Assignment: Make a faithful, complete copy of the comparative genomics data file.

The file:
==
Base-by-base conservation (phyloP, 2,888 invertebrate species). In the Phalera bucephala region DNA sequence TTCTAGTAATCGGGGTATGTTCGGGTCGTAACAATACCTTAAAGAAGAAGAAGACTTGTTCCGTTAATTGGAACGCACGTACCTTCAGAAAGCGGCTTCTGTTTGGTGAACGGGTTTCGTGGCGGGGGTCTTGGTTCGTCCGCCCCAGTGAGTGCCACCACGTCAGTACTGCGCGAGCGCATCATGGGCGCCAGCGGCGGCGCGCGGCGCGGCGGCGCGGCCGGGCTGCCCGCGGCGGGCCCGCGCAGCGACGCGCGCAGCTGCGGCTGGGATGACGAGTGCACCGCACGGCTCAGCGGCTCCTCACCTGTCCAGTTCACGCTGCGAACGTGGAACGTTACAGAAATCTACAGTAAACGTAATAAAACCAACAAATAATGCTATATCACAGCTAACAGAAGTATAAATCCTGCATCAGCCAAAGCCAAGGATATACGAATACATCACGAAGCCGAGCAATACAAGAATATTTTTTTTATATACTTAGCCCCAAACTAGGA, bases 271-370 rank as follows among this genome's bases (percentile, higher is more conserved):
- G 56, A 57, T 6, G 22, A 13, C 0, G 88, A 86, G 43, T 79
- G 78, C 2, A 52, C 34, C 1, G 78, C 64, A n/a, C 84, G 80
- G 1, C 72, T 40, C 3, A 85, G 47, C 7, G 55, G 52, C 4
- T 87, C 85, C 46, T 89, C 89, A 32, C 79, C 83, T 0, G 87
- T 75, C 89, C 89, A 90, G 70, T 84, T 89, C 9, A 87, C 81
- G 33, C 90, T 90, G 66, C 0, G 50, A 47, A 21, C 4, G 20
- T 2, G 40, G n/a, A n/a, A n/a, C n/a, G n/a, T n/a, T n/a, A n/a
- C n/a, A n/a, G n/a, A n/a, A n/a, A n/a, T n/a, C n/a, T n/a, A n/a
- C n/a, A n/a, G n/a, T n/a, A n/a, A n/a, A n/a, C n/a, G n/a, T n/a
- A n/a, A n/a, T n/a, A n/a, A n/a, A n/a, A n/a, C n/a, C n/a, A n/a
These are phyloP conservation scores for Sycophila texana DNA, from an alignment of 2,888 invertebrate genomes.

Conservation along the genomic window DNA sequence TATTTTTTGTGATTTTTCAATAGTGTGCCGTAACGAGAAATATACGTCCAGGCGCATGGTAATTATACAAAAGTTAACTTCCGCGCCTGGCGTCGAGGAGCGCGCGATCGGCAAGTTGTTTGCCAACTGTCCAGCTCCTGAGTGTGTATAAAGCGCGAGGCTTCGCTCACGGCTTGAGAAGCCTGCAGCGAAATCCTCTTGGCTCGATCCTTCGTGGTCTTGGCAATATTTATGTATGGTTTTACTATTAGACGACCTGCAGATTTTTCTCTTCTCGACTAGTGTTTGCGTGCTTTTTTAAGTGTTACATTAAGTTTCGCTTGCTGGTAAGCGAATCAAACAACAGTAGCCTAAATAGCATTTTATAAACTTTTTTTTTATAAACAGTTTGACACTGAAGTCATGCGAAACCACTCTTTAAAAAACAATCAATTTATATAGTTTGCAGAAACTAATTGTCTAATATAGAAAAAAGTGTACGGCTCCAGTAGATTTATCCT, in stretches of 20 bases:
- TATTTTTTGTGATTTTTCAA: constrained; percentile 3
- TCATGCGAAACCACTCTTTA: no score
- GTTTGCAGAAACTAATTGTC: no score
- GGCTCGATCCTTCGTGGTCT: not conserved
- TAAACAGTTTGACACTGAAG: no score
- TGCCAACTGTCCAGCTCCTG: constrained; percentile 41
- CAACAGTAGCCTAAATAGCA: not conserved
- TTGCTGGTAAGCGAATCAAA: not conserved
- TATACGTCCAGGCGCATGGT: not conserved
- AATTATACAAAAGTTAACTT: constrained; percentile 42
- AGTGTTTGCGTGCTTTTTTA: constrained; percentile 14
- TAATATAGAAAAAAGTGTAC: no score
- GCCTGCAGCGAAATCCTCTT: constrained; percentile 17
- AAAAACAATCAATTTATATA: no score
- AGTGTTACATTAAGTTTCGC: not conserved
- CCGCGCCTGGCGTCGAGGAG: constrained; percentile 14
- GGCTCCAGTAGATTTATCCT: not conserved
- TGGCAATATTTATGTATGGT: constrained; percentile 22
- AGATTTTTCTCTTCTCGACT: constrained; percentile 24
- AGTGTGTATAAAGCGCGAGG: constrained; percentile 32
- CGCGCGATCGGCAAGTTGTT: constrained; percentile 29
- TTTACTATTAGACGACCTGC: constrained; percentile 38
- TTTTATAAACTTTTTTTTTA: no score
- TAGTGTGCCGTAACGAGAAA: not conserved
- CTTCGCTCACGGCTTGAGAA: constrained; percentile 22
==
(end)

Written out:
Base-by-base conservation (phyloP, 2,888 invertebrate species). In the Phalera bucephala region DNA sequence TTCTAGTAATCGGGGTATGTTCGGGTCGTAACAATACCTTAAAGAAGAAGAAGACTTGTTCCGTTAATTGGAACGCACGTACCTTCAGAAAGCGGCTTCTGTTTGGTGAACGGGTTTCGTGGCGGGGGTCTTGGTTCGTCCGCCCCAGTGAGTGCCACCACGTCAGTACTGCGCGAGCGCATCATGGGCGCCAGCGGCGGCGCGCGGCGCGGCGGCGCGGCCGGGCTGCCCGCGGCGGGCCCGCGCAGCGACGCGCGCAGCTGCGGCTGGGATGACGAGTGCACCGCACGGCTCAGCGGCTCCTCACCTGTCCAGTTCACGCTGCGAACGTGGAACGTTACAGAAATCTACAGTAAACGTAATAAAACCAACAAATAATGCTATATCACAGCTAACAGAAGTATAAATCCTGCATCAGCCAAAGCCAAGGATATACGAATACATCACGAAGCCGAGCAATACAAGAATATTTTTTTTATATACTTAGCCCCAAACTAGGA, bases 271-370 rank as follows among this genome's bases (percentile, higher is more conserved):
- G 56, A 57, T 6, G 22, A 13, C 0, G 88, A 86, G 43, T 79
- G 78, C 2, A 52, C 34, C 1, G 78, C 64, A n/a, C 84, G 80
- G 1, C 72, T 40, C 3, A 85, G 47, C 7, G 55, G 52, C 4
- T 87, C 85, C 46, T 89, C 89, A 32, C 79, C 83, T 0, G 87
- T 75, C 89, C 89, A 90, G 70, T 84, T 89, C 9, A 87, C 81
- G 33, C 90, T 90, G 66, C 0, G 50, A 47, A 21, C 4, G 20
- T 2, G 40, G n/a, A n/a, A n/a, C n/a, G n/a, T n/a, T n/a, A n/a
- C n/a, A n/a, G n/a, A n/a, A n/a, A n/a, T n/a, C n/a, T n/a, A n/a
- C n/a, A n/a, G n/a, T n/a, A n/a, A n/a, A n/a, C n/a, G n/a, T n/a
- A n/a, A n/a, T n/a, A n/a, A n/a, A n/a, A n/a, C n/a, C n/a, A n/a
These are phyloP conservation scores for Sycophila texana DNA, from an alignment of 2,888 invertebrate genomes.

Conservation along the genomic window DNA sequence TATTTTTTGTGATTTTTCAATAGTGTGCCGTAACGAGAAATATACGTCCAGGCGCATGGTAATTATACAAAAGTTAACTTCCGCGCCTGGCGTCGAGGAGCGCGCGATCGGCAAGTTGTTTGCCAACTGTCCAGCTCCTGAGTGTGTATAAAGCGCGAGGCTTCGCTCACGGCTTGAGAAGCCTGCAGCGAAATCCTCTTGGCTCGATCCTTCGTGGTCTTGGCAATATTTATGTATGGTTTTACTATTAGACGACCTGCAGATTTTTCTCTTCTCGACTAGTGTTTGCGTGCTTTTTTAAGTGTTACATTAAGTTTCGCTTGCTGGTAAGCGAATCAAACAACAGTAGCCTAAATAGCATTTTATAAACTTTTTTTTTATAAACAGTTTGACACTGAAGTCATGCGAAACCACTCTTTAAAAAACAATCAATTTATATAGTTTGCAGAAACTAATTGTCTAATATAGAAAAAAGTGTACGGCTCCAGTAGATTTATCCT, in stretches of 20 bases:
- TATTTTTTGTGATTTTTCAA: constrained; percentile 3
- TCATGCGAAACCACTCTTTA: no score
- GTTTGCAGAAACTAATTGTC: no score
- GGCTCGATCCTTCGTGGTCT: not conserved
- TAAACAGTTTGACACTGAAG: no score
- TGCCAACTGTCCAGCTCCTG: constrained; percentile 41
- CAACAGTAGCCTAAATAGCA: not conserved
- TTGCTGGTAAGCGAATCAAA: not conserved
- TATACGTCCAGGCGCATGGT: not conserved
- AATTATACAAAAGTTAACTT: constrained; percentile 42
- AGTGTTTGCGTGCTTTTTTA: constrained; percentile 14
- TAATATAGAAAAAAGTGTAC: no score
- GCCTGCAGCGAAATCCTCTT: constrained; percentile 17
- AAAAACAATCAATTTATATA: no score
- AGTGTTACATTAAGTTTCGC: not conserved
- CCGCGCCTGGCGTCGAGGAG: constrained; percentile 14
- GGCTCCAGTAGATTTATCCT: not conserved
- TGGCAATATTTATGTATGGT: constrained; percentile 22
- AGATTTTTCTCTTCTCGACT: constrained; percentile 24
- AGTGTGTATAAAGCGCGAGG: constrained; percentile 32
- CGCGCGATCGGCAAGTTGTT: constrained; percentile 29
- TTTACTATTAGACGACCTGC: constrained; percentile 38
- TTTTATAAACTTTTTTTTTA: no score
- TAGTGTGCCGTAACGAGAAA: not conserved
- CTTCGCTCACGGCTTGAGAA: constrained; percentile 22